Isn't it a mother's job to reassure her children, when they are sick, that they will recover and be just fine? Especially when they are little and their memories are so short that every illness seems like they've had it forever and they will always feel this way. (Sidebar: My daughter had the flu when she was 5 and felt horrible and said "Why did I have to get this? Why can't someone else get it instead of me?" and I said "You mean like me, or Daddy, or Grandma?" and she thought for a minute then said "Then I wish a bad guy would get it." which, if you think about it, would be a great crime deterrent. If our kids could just wish their ailments onto someone who is contemplating committing a crime it would solve a lot of problems because I imagine it's pretty hard to rob a bank or a liquor store when you have to stop and puke every few minutes.)
I'm pretty sure the mother in Macomb County who told her son that he was dying of leukemia has some mental illness of her own to deal with because I can't imagine being able to tell my child that he was dying even if he really was and now this poor kid has experienced the worst kind of betrayal because no matter what anyone says there will always be a part of him that believes his mother wanted him to die because she said he was.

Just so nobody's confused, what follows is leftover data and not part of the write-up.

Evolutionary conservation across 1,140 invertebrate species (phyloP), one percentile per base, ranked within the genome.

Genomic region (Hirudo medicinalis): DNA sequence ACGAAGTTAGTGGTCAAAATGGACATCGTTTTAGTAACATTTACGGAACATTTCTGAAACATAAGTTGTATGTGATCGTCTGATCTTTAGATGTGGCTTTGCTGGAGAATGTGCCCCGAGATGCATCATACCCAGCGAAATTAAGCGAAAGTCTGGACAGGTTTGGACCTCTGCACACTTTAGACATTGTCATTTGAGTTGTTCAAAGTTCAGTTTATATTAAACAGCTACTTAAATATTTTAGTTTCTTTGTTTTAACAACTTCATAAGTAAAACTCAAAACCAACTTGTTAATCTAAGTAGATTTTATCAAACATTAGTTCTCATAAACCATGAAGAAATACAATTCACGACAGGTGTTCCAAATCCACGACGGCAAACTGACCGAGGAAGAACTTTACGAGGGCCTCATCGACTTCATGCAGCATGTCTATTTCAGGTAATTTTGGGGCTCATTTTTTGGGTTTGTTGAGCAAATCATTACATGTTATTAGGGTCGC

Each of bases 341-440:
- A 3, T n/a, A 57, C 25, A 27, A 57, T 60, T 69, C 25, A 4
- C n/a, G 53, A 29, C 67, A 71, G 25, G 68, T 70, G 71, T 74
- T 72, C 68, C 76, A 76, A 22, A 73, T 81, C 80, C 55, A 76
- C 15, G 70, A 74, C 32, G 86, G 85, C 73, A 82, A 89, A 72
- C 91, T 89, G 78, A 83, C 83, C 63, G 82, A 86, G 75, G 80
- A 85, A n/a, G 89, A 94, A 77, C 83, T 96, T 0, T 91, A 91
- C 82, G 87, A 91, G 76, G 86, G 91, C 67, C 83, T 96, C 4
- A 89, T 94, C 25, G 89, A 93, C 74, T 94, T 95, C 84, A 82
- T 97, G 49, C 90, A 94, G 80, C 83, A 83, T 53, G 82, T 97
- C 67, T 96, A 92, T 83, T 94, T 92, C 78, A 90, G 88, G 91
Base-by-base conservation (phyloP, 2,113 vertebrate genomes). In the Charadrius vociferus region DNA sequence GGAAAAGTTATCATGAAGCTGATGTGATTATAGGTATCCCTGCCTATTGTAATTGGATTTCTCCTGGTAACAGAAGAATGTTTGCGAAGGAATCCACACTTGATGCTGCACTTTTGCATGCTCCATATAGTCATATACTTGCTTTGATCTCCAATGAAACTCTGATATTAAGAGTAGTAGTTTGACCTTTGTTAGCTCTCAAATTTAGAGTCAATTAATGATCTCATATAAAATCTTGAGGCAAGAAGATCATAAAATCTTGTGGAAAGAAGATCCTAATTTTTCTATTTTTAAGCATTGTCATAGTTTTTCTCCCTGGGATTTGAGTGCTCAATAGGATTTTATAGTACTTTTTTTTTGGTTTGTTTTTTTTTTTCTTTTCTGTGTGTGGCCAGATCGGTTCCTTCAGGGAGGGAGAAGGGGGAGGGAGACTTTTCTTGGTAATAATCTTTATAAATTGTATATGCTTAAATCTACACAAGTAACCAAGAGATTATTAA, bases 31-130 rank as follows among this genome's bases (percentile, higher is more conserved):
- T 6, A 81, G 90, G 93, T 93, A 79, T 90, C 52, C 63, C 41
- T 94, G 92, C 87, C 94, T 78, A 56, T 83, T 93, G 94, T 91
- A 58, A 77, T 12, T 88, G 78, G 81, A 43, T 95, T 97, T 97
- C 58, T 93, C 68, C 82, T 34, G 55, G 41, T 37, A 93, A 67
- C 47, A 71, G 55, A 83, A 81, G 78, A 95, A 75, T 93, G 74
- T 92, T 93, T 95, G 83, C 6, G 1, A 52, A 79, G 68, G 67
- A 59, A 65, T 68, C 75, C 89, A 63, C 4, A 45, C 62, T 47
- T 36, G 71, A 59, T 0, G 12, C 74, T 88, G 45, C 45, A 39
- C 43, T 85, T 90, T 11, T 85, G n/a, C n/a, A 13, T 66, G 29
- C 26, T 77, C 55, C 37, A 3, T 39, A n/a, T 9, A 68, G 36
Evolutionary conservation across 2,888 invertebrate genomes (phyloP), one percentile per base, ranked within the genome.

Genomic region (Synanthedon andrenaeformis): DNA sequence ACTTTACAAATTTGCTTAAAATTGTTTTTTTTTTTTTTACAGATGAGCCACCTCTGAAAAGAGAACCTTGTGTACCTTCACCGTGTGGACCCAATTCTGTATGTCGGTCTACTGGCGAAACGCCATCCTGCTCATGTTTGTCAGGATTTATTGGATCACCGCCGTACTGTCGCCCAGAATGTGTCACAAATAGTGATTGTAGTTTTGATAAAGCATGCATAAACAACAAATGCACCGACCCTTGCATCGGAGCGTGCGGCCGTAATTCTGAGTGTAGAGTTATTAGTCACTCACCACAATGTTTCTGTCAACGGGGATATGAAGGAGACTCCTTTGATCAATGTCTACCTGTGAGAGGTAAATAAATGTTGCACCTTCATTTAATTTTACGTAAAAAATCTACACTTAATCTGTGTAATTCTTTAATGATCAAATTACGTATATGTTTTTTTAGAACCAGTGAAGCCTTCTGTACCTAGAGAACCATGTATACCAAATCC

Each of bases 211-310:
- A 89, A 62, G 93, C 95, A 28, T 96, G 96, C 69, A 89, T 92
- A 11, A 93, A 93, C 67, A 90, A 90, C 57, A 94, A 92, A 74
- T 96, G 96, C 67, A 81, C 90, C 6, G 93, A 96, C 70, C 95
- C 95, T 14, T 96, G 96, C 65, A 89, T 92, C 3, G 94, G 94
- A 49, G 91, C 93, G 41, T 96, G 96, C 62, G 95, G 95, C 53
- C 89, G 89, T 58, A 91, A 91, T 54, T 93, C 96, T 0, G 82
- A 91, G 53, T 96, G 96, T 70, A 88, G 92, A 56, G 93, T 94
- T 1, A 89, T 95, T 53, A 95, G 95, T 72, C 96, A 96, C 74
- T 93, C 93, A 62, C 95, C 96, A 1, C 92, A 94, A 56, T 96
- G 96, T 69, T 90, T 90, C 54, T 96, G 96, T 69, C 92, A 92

I can't get this kid out of my mind. I want to find him and hold him and tell him that, even though I'm sure he feels like he can't trust anyone, that there are people who love him and want the best for him and wish they'd done a better job of protecting him against the one person he should have never needed protection against.
The things we leave behind.
1 day ago